A lens can be described as an optical device that transmits and refracts the incident beam by converging or diverging it. A simple lens consists of a single optical element, while a compound lens is an array of simple lenses arranged in such a way that they have a common axis.
Single lenses often lead to aberration or distortion of the image. Aberrations can be corrected to a large extent by using compound lenses in place of simple lenses. Therefore, designing of lenses need to be done with utmost care and precision in order to keep the aberration to bare minimum. The working principle, construction, types and applications of lenses are described in the sections below.
Single lenses are made up of two precisely regular opposite surfaces. These surfaces are curved; this curvature causes the incident beam to converge at a single point called the focal point. The distance at which the focal point is formed behind the lens gives the focal length of the image. The size of the image formed by the lens depends on the focal length of the lens.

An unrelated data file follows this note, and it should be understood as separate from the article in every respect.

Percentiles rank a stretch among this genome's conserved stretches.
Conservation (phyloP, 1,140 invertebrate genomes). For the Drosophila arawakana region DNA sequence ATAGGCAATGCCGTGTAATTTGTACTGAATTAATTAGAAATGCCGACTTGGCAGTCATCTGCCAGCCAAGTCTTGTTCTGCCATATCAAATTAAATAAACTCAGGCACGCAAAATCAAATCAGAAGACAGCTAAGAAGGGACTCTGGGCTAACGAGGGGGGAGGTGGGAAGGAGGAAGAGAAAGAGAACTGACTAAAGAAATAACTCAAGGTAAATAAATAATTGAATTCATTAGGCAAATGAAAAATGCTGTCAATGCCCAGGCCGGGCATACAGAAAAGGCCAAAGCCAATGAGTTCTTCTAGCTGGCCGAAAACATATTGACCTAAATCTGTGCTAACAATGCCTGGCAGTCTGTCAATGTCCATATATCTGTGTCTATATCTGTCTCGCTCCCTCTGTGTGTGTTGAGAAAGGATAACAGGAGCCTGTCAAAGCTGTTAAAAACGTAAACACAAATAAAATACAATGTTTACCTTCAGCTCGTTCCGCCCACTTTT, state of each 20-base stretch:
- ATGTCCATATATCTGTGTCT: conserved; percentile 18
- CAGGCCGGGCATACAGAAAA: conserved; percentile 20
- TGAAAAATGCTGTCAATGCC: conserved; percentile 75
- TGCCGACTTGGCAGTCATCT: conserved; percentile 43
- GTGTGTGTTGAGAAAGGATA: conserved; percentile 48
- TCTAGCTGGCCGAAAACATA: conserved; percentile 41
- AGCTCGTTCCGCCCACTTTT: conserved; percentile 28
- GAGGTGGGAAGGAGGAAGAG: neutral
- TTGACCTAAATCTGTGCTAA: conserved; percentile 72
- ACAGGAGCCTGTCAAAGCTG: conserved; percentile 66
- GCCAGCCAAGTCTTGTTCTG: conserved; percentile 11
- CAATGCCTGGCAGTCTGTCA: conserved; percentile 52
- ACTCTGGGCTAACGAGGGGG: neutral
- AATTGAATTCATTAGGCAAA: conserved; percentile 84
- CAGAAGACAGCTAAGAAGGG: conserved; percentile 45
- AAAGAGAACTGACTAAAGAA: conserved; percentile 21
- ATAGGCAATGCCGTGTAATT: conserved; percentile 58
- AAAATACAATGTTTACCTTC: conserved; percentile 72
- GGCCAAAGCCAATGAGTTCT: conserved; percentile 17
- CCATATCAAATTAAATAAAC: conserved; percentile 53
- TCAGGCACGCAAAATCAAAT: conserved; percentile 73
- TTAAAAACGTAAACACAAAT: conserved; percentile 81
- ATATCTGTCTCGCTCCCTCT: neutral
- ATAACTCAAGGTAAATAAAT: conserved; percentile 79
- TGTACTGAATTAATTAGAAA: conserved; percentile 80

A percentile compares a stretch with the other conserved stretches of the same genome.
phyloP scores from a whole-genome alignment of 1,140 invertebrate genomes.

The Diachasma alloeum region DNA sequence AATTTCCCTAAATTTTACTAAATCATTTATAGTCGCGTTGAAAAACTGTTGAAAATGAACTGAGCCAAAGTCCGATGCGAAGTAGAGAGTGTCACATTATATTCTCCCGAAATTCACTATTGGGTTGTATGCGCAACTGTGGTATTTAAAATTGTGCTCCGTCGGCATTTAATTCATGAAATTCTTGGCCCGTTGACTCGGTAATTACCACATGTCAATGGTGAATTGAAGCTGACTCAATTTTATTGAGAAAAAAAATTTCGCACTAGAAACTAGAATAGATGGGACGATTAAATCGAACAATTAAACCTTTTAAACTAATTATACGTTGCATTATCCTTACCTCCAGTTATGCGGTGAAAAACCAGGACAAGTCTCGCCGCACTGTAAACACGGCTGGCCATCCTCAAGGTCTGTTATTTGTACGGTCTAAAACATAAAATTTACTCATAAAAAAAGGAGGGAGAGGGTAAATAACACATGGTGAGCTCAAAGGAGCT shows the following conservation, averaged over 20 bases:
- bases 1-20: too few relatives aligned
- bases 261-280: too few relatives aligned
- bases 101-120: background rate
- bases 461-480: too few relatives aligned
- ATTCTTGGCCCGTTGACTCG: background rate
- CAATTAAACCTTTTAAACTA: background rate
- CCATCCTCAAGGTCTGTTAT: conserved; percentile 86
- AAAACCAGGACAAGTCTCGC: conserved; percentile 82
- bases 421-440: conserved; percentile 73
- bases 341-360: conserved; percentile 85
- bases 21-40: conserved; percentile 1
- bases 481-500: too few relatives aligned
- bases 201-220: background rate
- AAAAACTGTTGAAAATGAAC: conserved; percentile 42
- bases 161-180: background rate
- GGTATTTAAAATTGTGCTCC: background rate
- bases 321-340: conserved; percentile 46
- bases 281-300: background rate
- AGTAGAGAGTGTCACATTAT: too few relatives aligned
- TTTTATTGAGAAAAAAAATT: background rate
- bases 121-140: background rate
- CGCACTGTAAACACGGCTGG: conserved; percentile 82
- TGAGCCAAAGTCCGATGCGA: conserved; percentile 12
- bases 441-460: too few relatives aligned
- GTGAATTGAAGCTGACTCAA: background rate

Construction and Types of Lenses
Most lenses are spherical lenses and are made of two surfaces that are part of two spheres. Lenses are often cut or ground to impart a different shape. Lenses are broadly classified as single and compound lenses based on their construction. Detailed classification of lenses is given below:
- Single lenses – further classified into biconvex, plano-convex, positive meniscus, negative meniscus, plano-concave and biconcave.
- Compound lenses – array of single lenses
- Cylindrical lenses – have curvature in one direction
- Fresnel lenses – its optical surface is broken into narrow wings
- Super lenses – made from meta materials with a negative refraction index
- Lenticular lenses – arrays of micro lenses.
Some of the main applications of lenses are provided below:
- Vision impairment treatment
- Binoculars, microscopes and projectors
- Radio astronomy and radar systems.